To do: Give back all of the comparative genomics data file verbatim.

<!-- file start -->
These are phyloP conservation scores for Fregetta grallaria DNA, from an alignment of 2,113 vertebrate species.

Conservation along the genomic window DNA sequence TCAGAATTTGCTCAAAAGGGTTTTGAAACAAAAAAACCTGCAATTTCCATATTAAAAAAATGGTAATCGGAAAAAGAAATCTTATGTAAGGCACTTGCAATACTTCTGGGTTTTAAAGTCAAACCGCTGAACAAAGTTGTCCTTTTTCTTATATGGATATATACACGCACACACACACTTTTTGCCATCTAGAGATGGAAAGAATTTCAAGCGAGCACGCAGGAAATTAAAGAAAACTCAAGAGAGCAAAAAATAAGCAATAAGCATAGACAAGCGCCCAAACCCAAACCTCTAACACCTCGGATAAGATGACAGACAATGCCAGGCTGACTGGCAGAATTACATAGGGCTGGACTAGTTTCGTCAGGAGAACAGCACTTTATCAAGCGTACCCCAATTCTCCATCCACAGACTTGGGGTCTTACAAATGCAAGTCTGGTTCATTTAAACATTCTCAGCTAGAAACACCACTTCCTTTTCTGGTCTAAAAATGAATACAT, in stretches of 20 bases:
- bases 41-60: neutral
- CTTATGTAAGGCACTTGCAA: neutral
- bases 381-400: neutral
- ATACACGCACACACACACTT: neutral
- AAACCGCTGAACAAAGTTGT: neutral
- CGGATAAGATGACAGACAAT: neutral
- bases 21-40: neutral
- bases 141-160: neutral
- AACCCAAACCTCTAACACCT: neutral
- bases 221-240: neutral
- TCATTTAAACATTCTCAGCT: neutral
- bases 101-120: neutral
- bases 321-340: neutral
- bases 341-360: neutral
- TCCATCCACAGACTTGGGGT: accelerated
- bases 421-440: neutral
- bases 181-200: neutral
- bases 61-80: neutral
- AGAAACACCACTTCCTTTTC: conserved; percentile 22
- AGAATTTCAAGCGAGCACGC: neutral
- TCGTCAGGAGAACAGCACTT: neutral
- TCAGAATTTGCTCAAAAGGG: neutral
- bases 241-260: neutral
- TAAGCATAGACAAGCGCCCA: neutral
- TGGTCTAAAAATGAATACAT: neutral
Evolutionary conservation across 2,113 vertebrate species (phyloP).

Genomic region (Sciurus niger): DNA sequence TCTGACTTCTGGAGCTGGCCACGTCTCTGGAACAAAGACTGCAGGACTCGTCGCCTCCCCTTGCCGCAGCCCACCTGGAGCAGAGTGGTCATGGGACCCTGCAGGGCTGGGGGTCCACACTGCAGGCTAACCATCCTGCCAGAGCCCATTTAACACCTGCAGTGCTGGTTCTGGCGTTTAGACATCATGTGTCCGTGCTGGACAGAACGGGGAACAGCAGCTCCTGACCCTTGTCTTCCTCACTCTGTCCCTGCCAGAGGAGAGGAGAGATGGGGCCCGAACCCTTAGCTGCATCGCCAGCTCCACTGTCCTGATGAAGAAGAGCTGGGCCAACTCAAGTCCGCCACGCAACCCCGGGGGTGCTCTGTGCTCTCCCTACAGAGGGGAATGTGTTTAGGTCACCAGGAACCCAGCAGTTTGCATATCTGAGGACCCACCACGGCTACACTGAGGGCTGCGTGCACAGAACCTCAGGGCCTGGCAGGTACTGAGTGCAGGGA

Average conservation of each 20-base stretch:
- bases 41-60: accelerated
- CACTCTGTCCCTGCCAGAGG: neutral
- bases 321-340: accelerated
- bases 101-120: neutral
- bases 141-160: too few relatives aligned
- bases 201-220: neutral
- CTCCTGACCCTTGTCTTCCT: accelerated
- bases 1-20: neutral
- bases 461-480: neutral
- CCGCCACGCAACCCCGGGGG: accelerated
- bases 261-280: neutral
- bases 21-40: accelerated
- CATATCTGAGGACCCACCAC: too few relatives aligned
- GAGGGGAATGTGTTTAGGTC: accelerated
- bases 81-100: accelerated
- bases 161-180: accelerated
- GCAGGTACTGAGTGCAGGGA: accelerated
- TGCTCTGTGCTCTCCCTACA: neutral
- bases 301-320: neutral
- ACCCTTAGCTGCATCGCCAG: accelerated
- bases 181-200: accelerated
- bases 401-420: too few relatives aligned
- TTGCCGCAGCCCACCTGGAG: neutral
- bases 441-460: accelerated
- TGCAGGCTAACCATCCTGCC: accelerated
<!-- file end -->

These are phyloP conservation scores for Fregetta grallaria DNA, from an alignment of 2,113 vertebrate species.

Conservation along the genomic window DNA sequence TCAGAATTTGCTCAAAAGGGTTTTGAAACAAAAAAACCTGCAATTTCCATATTAAAAAAATGGTAATCGGAAAAAGAAATCTTATGTAAGGCACTTGCAATACTTCTGGGTTTTAAAGTCAAACCGCTGAACAAAGTTGTCCTTTTTCTTATATGGATATATACACGCACACACACACTTTTTGCCATCTAGAGATGGAAAGAATTTCAAGCGAGCACGCAGGAAATTAAAGAAAACTCAAGAGAGCAAAAAATAAGCAATAAGCATAGACAAGCGCCCAAACCCAAACCTCTAACACCTCGGATAAGATGACAGACAATGCCAGGCTGACTGGCAGAATTACATAGGGCTGGACTAGTTTCGTCAGGAGAACAGCACTTTATCAAGCGTACCCCAATTCTCCATCCACAGACTTGGGGTCTTACAAATGCAAGTCTGGTTCATTTAAACATTCTCAGCTAGAAACACCACTTCCTTTTCTGGTCTAAAAATGAATACAT, in stretches of 20 bases:
- bases 41-60: neutral
- CTTATGTAAGGCACTTGCAA: neutral
- bases 381-400: neutral
- ATACACGCACACACACACTT: neutral
- AAACCGCTGAACAAAGTTGT: neutral
- CGGATAAGATGACAGACAAT: neutral
- bases 21-40: neutral
- bases 141-160: neutral
- AACCCAAACCTCTAACACCT: neutral
- bases 221-240: neutral
- TCATTTAAACATTCTCAGCT: neutral
- bases 101-120: neutral
- bases 321-340: neutral
- bases 341-360: neutral
- TCCATCCACAGACTTGGGGT: accelerated
- bases 421-440: neutral
- bases 181-200: neutral
- bases 61-80: neutral
- AGAAACACCACTTCCTTTTC: conserved; percentile 22
- AGAATTTCAAGCGAGCACGC: neutral
- TCGTCAGGAGAACAGCACTT: neutral
- TCAGAATTTGCTCAAAAGGG: neutral
- bases 241-260: neutral
- TAAGCATAGACAAGCGCCCA: neutral
- TGGTCTAAAAATGAATACAT: neutral
Evolutionary conservation across 2,113 vertebrate species (phyloP).

Genomic region (Sciurus niger): DNA sequence TCTGACTTCTGGAGCTGGCCACGTCTCTGGAACAAAGACTGCAGGACTCGTCGCCTCCCCTTGCCGCAGCCCACCTGGAGCAGAGTGGTCATGGGACCCTGCAGGGCTGGGGGTCCACACTGCAGGCTAACCATCCTGCCAGAGCCCATTTAACACCTGCAGTGCTGGTTCTGGCGTTTAGACATCATGTGTCCGTGCTGGACAGAACGGGGAACAGCAGCTCCTGACCCTTGTCTTCCTCACTCTGTCCCTGCCAGAGGAGAGGAGAGATGGGGCCCGAACCCTTAGCTGCATCGCCAGCTCCACTGTCCTGATGAAGAAGAGCTGGGCCAACTCAAGTCCGCCACGCAACCCCGGGGGTGCTCTGTGCTCTCCCTACAGAGGGGAATGTGTTTAGGTCACCAGGAACCCAGCAGTTTGCATATCTGAGGACCCACCACGGCTACACTGAGGGCTGCGTGCACAGAACCTCAGGGCCTGGCAGGTACTGAGTGCAGGGA

Average conservation of each 20-base stretch:
- bases 41-60: accelerated
- CACTCTGTCCCTGCCAGAGG: neutral
- bases 321-340: accelerated
- bases 101-120: neutral
- bases 141-160: too few relatives aligned
- bases 201-220: neutral
- CTCCTGACCCTTGTCTTCCT: accelerated
- bases 1-20: neutral
- bases 461-480: neutral
- CCGCCACGCAACCCCGGGGG: accelerated
- bases 261-280: neutral
- bases 21-40: accelerated
- CATATCTGAGGACCCACCAC: too few relatives aligned
- GAGGGGAATGTGTTTAGGTC: accelerated
- bases 81-100: accelerated
- bases 161-180: accelerated
- GCAGGTACTGAGTGCAGGGA: accelerated
- TGCTCTGTGCTCTCCCTACA: neutral
- bases 301-320: neutral
- ACCCTTAGCTGCATCGCCAG: accelerated
- bases 181-200: accelerated
- bases 401-420: too few relatives aligned
- TTGCCGCAGCCCACCTGGAG: neutral
- bases 441-460: accelerated
- TGCAGGCTAACCATCCTGCC: accelerated